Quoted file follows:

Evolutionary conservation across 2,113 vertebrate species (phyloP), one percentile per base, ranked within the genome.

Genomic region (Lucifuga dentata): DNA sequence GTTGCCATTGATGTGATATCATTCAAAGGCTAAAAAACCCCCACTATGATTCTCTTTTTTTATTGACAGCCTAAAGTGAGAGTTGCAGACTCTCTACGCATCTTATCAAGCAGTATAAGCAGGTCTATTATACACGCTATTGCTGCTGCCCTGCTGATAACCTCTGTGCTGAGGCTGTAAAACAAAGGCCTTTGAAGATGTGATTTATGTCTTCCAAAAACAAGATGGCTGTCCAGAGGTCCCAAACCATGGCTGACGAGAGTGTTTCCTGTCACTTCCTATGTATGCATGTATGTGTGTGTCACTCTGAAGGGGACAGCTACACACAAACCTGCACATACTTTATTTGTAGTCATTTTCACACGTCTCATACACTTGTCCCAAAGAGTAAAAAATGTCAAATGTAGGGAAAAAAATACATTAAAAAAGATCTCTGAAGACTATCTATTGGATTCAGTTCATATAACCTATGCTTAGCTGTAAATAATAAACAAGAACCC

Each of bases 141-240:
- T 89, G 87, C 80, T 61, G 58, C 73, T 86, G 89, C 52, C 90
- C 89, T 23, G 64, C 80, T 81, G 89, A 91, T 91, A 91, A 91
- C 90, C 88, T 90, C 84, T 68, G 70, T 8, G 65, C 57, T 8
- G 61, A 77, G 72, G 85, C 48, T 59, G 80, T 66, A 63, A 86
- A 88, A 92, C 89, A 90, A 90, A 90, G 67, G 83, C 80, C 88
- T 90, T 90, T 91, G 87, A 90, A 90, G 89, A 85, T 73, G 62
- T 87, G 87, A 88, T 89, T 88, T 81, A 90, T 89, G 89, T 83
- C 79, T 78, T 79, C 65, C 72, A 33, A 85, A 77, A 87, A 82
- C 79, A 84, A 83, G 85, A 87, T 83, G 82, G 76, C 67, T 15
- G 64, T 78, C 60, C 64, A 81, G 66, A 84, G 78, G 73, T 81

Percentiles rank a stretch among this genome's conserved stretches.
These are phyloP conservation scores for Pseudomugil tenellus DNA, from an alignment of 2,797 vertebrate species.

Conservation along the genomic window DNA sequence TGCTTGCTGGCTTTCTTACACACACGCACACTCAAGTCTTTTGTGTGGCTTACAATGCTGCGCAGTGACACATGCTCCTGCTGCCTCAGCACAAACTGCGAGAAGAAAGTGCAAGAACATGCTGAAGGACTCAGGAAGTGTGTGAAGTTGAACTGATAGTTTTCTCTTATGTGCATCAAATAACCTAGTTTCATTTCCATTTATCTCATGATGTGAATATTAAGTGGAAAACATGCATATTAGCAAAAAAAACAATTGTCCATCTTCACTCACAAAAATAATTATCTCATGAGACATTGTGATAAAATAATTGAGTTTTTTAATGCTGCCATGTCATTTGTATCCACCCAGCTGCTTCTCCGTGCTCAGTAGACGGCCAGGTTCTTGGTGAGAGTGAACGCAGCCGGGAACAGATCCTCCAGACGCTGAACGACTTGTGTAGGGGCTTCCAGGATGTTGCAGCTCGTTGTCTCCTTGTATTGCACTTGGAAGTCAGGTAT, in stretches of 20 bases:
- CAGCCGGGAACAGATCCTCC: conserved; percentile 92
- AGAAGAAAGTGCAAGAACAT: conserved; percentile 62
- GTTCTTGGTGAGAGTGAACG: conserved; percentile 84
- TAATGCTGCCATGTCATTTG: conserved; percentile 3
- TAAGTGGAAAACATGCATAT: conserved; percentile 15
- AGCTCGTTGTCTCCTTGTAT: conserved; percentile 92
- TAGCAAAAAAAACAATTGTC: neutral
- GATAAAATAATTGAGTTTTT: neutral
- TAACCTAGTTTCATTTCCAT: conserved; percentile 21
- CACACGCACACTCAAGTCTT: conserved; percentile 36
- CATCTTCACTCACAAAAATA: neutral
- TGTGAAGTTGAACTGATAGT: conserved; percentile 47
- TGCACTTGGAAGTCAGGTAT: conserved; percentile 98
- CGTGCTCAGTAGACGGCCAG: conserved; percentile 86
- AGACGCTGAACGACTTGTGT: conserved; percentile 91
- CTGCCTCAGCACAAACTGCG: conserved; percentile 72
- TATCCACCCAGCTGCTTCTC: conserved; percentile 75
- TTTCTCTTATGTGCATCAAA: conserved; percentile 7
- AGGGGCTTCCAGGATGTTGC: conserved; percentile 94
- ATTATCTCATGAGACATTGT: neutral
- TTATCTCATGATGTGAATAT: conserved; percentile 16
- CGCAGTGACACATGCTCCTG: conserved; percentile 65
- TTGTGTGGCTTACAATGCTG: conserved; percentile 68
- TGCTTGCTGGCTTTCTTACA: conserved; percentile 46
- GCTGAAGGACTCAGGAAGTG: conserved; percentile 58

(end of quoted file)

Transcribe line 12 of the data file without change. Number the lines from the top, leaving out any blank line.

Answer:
- C 79, A 84, A 83, G 85, A 87, T 83, G 82, G 76, C 67, T 15